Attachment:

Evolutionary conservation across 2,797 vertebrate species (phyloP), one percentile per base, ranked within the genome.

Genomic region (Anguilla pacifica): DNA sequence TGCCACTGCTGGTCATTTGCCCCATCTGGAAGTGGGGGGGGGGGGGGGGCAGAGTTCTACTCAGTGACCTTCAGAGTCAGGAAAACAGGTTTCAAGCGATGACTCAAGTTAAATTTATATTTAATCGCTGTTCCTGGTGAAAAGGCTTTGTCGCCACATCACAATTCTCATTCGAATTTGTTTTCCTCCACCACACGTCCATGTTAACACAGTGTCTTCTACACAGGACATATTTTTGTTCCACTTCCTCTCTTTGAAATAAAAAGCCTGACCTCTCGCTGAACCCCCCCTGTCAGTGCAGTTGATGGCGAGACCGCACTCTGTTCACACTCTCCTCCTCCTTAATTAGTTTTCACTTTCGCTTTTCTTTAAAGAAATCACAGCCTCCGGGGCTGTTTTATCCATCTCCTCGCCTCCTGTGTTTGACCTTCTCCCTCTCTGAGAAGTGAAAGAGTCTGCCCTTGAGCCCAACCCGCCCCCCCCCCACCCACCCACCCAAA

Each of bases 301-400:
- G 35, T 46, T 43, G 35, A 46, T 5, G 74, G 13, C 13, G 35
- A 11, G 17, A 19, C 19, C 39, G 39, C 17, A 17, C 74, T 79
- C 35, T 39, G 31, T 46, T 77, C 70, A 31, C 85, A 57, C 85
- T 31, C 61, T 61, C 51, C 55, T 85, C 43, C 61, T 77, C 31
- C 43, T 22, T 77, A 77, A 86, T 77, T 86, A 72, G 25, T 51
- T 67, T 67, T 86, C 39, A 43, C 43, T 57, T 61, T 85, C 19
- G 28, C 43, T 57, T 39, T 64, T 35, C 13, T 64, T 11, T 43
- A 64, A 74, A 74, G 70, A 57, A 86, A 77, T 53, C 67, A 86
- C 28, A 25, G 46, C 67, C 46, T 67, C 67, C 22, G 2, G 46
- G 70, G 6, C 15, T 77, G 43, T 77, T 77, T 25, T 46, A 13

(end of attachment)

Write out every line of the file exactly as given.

Evolutionary conservation across 2,797 vertebrate species (phyloP), one percentile per base, ranked within the genome.

Genomic region (Anguilla pacifica): DNA sequence TGCCACTGCTGGTCATTTGCCCCATCTGGAAGTGGGGGGGGGGGGGGGGCAGAGTTCTACTCAGTGACCTTCAGAGTCAGGAAAACAGGTTTCAAGCGATGACTCAAGTTAAATTTATATTTAATCGCTGTTCCTGGTGAAAAGGCTTTGTCGCCACATCACAATTCTCATTCGAATTTGTTTTCCTCCACCACACGTCCATGTTAACACAGTGTCTTCTACACAGGACATATTTTTGTTCCACTTCCTCTCTTTGAAATAAAAAGCCTGACCTCTCGCTGAACCCCCCCTGTCAGTGCAGTTGATGGCGAGACCGCACTCTGTTCACACTCTCCTCCTCCTTAATTAGTTTTCACTTTCGCTTTTCTTTAAAGAAATCACAGCCTCCGGGGCTGTTTTATCCATCTCCTCGCCTCCTGTGTTTGACCTTCTCCCTCTCTGAGAAGTGAAAGAGTCTGCCCTTGAGCCCAACCCGCCCCCCCCCCACCCACCCACCCAAA

Each of bases 301-400:
- G 35, T 46, T 43, G 35, A 46, T 5, G 74, G 13, C 13, G 35
- A 11, G 17, A 19, C 19, C 39, G 39, C 17, A 17, C 74, T 79
- C 35, T 39, G 31, T 46, T 77, C 70, A 31, C 85, A 57, C 85
- T 31, C 61, T 61, C 51, C 55, T 85, C 43, C 61, T 77, C 31
- C 43, T 22, T 77, A 77, A 86, T 77, T 86, A 72, G 25, T 51
- T 67, T 67, T 86, C 39, A 43, C 43, T 57, T 61, T 85, C 19
- G 28, C 43, T 57, T 39, T 64, T 35, C 13, T 64, T 11, T 43
- A 64, A 74, A 74, G 70, A 57, A 86, A 77, T 53, C 67, A 86
- C 28, A 25, G 46, C 67, C 46, T 67, C 67, C 22, G 2, G 46
- G 70, G 6, C 15, T 77, G 43, T 77, T 77, T 25, T 46, A 13